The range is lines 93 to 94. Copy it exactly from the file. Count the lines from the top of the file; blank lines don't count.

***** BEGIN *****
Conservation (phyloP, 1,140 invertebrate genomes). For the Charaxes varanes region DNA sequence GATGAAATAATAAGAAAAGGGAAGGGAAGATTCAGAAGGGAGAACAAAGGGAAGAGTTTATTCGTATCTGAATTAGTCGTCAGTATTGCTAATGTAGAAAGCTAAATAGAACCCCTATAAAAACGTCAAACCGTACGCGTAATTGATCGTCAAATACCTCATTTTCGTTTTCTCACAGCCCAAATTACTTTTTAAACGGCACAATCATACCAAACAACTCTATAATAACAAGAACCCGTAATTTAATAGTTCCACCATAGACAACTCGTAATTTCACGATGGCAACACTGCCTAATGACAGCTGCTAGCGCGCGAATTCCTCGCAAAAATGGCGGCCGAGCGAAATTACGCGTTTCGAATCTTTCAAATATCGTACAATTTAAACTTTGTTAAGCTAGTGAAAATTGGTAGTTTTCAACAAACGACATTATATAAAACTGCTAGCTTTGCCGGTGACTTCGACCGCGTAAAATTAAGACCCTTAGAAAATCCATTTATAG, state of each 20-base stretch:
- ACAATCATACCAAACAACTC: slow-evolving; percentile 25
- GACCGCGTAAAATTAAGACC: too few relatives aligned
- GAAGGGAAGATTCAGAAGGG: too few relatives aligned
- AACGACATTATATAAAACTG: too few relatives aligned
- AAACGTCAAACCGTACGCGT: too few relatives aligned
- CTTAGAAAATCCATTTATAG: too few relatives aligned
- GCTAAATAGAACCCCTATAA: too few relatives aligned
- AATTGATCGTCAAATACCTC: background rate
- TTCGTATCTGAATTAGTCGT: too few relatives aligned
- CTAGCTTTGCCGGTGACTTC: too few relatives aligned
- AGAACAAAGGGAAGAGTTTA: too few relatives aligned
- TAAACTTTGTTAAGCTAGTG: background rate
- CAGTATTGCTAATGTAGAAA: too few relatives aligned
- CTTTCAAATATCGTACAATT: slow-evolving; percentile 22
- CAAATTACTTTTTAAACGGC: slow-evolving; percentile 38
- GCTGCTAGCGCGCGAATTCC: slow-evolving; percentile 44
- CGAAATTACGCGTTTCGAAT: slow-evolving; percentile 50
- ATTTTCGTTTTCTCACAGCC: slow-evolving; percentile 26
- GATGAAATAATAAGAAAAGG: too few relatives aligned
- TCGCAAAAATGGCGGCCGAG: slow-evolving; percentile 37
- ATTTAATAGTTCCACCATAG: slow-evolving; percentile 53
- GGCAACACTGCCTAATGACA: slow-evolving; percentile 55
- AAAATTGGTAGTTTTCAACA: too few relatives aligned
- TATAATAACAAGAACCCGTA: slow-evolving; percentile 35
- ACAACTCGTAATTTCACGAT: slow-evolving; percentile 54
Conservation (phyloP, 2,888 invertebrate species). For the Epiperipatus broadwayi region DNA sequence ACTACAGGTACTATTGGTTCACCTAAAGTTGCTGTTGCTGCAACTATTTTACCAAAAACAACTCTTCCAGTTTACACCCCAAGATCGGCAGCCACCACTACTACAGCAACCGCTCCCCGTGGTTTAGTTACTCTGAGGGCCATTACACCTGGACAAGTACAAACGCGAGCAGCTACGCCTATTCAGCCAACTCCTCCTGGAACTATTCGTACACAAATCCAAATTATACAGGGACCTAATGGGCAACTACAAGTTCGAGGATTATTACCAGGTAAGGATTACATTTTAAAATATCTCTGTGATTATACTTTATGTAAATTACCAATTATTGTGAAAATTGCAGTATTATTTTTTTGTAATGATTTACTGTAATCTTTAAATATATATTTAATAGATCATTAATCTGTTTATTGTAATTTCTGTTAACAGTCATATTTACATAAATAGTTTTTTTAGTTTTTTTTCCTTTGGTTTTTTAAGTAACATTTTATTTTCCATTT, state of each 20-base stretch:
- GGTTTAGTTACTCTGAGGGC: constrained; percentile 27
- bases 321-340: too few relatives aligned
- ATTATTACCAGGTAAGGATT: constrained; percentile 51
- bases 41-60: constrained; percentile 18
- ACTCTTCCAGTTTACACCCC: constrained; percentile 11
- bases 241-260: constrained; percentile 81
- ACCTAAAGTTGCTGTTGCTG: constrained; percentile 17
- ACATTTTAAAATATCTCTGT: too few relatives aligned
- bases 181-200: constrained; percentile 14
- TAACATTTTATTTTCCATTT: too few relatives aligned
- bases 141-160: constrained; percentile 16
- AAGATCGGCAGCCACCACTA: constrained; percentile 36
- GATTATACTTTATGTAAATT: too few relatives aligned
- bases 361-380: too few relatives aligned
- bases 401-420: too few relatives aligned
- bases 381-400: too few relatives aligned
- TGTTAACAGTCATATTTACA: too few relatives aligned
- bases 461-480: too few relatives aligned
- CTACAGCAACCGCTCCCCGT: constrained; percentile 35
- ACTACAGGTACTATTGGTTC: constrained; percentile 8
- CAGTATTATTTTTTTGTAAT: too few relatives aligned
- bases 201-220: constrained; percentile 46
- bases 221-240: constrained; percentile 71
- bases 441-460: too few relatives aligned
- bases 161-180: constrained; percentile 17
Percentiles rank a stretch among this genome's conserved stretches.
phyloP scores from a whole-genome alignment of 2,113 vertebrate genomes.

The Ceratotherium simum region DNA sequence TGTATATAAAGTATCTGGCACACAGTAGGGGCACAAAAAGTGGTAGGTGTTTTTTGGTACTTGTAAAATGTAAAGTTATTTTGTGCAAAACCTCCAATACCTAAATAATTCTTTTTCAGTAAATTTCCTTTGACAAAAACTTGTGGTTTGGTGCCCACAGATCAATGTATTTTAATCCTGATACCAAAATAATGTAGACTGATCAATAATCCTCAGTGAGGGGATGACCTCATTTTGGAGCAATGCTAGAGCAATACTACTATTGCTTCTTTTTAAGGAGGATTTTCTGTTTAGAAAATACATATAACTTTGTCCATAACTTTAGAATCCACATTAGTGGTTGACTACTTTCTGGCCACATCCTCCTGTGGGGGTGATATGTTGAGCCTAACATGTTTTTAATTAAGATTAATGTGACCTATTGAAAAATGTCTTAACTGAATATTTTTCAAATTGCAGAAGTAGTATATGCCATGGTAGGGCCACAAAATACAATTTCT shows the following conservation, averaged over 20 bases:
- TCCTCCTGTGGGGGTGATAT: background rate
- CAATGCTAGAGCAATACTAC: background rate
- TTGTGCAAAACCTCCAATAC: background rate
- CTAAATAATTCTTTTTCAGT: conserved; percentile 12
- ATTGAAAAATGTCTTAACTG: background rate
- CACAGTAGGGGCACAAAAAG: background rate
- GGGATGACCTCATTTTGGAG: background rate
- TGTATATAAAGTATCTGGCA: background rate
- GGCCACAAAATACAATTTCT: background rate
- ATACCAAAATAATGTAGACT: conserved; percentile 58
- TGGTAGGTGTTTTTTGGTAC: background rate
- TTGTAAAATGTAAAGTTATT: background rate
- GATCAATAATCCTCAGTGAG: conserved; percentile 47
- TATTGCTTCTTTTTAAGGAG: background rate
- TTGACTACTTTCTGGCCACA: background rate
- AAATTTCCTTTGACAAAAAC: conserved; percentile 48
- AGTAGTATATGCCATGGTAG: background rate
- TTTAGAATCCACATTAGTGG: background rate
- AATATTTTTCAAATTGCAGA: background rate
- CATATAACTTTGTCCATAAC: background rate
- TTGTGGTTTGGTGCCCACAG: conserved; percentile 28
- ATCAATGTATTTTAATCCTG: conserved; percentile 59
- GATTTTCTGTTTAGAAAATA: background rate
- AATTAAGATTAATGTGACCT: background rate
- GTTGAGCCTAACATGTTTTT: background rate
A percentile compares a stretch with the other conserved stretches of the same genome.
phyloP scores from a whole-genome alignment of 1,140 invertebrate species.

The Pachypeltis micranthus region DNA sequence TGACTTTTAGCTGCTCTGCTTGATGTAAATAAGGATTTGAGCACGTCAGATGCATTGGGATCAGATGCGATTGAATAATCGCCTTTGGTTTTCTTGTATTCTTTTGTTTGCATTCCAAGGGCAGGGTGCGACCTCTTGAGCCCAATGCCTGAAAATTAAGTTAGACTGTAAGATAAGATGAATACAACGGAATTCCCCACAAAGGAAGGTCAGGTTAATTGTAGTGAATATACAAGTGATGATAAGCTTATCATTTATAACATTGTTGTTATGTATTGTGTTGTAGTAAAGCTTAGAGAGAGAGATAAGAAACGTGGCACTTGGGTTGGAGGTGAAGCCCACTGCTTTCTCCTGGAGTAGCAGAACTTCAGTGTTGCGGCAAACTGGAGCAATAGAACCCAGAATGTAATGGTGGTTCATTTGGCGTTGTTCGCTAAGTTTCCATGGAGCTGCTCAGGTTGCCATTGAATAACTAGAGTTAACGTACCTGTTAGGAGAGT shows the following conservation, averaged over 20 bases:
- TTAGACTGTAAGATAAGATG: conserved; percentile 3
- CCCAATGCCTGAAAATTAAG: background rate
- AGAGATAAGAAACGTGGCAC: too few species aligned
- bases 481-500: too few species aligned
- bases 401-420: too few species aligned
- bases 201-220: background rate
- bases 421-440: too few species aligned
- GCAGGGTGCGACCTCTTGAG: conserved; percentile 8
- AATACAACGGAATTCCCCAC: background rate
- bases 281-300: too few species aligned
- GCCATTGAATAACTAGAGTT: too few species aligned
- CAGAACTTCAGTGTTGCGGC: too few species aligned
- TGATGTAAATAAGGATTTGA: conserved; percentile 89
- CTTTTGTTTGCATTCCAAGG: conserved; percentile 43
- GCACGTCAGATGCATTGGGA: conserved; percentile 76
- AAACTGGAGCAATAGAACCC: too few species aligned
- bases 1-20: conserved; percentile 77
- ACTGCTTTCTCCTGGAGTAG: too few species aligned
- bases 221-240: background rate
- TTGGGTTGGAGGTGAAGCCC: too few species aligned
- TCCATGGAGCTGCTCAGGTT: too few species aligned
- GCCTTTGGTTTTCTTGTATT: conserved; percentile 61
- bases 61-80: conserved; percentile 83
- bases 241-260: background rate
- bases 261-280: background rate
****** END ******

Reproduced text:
- bases 281-300: too few species aligned
- GCCATTGAATAACTAGAGTT: too few species aligned